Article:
Hill, who is weathering opposition efforts to link Australia to the prisoner abuse scandal at Baghdad's Abu Ghraib detention centre, admitted that he was embarrassed about mistakes made by defence officials in failing to pass on information collected by Australian military lawyers in Iraq.

But a defiant Hill insisted that this failure should be overshadowed by what he described as Australia's military successes such as restoring law in East Timor and the Solomon Islands.

Hill has been under fire since it was discovered army lawyer Major George O'Kane sent reports back to Canberra as early as last October that included allegations of prisoner abuse.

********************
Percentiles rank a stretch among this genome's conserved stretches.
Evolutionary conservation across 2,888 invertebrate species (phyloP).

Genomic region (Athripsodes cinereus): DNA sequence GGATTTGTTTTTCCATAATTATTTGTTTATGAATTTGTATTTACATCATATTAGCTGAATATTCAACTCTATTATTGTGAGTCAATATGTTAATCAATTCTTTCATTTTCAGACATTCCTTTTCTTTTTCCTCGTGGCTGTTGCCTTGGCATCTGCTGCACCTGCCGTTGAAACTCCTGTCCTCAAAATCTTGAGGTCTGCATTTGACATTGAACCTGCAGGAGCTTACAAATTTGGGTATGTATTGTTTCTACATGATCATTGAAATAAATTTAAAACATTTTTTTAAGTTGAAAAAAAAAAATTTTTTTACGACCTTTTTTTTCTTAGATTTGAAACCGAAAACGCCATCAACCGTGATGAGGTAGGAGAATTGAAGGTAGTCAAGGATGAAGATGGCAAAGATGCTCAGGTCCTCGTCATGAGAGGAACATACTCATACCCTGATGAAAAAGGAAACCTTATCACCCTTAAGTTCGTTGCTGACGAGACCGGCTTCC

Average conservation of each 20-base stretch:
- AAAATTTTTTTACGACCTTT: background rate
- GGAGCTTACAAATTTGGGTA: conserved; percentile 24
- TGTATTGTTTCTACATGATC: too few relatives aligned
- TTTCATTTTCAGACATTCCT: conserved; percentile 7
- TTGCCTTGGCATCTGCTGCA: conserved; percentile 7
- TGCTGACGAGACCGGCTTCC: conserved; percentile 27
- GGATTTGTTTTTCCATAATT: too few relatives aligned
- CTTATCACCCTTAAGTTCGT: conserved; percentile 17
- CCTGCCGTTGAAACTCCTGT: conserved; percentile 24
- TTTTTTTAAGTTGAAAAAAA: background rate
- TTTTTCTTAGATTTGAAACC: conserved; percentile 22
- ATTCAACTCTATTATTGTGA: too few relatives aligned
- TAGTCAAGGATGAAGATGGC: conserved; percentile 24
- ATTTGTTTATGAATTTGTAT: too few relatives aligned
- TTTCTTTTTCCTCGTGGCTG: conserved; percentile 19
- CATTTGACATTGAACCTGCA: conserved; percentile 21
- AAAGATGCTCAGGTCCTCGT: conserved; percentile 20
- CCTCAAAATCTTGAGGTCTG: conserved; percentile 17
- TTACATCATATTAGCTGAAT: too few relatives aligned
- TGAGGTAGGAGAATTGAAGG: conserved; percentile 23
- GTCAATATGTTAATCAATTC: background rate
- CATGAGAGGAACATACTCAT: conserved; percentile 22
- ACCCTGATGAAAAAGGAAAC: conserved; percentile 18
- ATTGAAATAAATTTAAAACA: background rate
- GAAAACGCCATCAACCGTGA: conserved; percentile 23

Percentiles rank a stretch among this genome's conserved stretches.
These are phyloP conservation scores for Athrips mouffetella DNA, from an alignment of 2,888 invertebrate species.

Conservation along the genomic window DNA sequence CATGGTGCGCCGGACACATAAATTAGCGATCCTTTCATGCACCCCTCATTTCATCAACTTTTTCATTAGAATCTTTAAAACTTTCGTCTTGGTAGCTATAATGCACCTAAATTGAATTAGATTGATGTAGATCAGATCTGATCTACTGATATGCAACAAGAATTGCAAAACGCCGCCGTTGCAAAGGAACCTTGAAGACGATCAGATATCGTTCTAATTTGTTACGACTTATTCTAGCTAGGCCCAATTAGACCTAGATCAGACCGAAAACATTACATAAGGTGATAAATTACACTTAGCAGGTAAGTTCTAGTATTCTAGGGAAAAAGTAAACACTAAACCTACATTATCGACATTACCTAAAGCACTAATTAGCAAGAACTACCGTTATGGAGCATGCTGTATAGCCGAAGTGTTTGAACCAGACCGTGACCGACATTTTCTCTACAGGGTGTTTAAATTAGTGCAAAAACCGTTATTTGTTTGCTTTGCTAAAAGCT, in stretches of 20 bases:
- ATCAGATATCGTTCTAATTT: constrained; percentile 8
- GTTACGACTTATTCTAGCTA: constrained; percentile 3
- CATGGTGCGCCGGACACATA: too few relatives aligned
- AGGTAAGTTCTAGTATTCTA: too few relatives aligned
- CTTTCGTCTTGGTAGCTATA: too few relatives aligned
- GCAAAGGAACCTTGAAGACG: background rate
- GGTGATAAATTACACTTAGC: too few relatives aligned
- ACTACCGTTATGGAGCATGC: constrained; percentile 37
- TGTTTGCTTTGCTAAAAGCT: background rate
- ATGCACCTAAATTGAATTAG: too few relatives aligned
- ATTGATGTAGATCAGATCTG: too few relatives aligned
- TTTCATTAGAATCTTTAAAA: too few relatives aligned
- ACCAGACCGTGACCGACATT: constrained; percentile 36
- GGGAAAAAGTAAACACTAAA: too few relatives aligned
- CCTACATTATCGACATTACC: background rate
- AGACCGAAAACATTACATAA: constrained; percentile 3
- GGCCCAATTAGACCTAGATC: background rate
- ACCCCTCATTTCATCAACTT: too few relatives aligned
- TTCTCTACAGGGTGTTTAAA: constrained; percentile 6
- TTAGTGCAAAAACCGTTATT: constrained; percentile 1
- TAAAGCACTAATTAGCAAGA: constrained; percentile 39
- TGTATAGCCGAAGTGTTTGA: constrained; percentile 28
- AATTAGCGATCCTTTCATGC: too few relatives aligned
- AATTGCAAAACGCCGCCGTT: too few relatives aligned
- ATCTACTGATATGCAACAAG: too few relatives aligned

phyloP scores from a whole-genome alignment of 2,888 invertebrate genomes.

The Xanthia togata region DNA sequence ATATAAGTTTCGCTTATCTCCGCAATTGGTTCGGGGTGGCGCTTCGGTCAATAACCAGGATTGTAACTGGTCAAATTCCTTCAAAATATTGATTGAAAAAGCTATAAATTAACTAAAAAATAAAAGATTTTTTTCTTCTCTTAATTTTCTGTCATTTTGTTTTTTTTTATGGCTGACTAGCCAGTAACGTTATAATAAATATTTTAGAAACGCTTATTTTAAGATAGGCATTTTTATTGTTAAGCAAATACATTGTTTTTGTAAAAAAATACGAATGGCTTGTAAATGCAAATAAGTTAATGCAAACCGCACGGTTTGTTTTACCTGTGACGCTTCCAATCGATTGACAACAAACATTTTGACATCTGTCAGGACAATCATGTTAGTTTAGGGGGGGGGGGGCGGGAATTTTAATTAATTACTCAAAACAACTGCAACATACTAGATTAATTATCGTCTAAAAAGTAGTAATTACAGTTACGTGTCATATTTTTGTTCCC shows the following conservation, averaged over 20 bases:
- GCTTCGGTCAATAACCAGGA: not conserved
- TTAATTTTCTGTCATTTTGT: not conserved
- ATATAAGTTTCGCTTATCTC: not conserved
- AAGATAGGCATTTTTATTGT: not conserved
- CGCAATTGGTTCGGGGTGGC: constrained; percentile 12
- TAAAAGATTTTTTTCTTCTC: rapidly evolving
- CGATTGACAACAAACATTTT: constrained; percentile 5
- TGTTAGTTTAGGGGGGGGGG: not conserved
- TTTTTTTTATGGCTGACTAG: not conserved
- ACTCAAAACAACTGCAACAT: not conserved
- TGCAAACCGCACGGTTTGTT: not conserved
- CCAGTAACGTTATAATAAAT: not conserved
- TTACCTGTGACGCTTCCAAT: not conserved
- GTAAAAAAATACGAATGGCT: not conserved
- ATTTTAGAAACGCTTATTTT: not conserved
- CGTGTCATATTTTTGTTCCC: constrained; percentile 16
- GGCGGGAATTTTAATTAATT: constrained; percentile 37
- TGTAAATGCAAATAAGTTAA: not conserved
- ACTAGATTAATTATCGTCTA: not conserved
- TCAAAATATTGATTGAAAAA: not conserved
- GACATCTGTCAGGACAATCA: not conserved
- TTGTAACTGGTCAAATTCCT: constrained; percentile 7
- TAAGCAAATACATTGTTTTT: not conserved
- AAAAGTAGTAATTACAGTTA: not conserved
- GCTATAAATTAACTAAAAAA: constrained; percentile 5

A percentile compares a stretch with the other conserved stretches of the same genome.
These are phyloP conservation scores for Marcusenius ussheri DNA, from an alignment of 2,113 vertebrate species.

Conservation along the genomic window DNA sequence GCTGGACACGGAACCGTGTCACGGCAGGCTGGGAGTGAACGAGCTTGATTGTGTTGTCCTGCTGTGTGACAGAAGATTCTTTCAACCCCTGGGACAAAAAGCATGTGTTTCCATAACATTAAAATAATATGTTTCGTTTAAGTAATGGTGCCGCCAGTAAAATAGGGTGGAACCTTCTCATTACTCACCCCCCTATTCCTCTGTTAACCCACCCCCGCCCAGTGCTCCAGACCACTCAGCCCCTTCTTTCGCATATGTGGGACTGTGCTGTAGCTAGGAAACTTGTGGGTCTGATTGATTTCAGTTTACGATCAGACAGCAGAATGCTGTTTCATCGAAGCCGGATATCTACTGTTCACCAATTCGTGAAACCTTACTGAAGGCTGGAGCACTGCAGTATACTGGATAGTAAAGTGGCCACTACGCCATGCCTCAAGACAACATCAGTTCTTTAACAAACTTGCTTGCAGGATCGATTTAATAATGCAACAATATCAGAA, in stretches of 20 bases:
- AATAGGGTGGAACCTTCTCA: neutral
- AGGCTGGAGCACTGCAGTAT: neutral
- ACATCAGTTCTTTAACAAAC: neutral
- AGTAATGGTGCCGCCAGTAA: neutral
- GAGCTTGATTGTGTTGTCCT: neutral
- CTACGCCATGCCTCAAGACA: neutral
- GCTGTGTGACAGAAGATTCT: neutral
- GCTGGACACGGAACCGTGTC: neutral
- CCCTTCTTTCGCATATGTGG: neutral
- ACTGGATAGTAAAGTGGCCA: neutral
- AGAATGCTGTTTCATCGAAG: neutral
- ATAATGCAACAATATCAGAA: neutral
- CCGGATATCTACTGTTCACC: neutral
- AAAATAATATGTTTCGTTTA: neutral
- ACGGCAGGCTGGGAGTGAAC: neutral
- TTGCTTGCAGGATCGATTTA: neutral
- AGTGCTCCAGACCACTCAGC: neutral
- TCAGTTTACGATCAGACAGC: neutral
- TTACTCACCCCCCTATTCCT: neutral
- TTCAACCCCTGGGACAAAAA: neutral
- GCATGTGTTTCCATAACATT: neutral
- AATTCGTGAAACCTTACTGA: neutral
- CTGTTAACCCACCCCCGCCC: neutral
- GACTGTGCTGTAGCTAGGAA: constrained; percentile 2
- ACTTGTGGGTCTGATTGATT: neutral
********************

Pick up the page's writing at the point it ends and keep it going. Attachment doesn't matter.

The Labour opposition, backed by the left wing Democrats and Greens which combine as a majority in the Senate, have called for Hill's sacking and intend to censure him on Monday for failing to take ministerial responsibility over the issue.

But for reasons yet which have yet to become clear, O'Kane's knowledge of the allegations was not passed up the chain of command.

Hill and Prime Minister John Howard had told parliament that no Australian had know of the abuse until January, although they later said they had done so inadvertently.

Hill said the department was exploring ways to ensure a similar failure to pass on information did not happen again.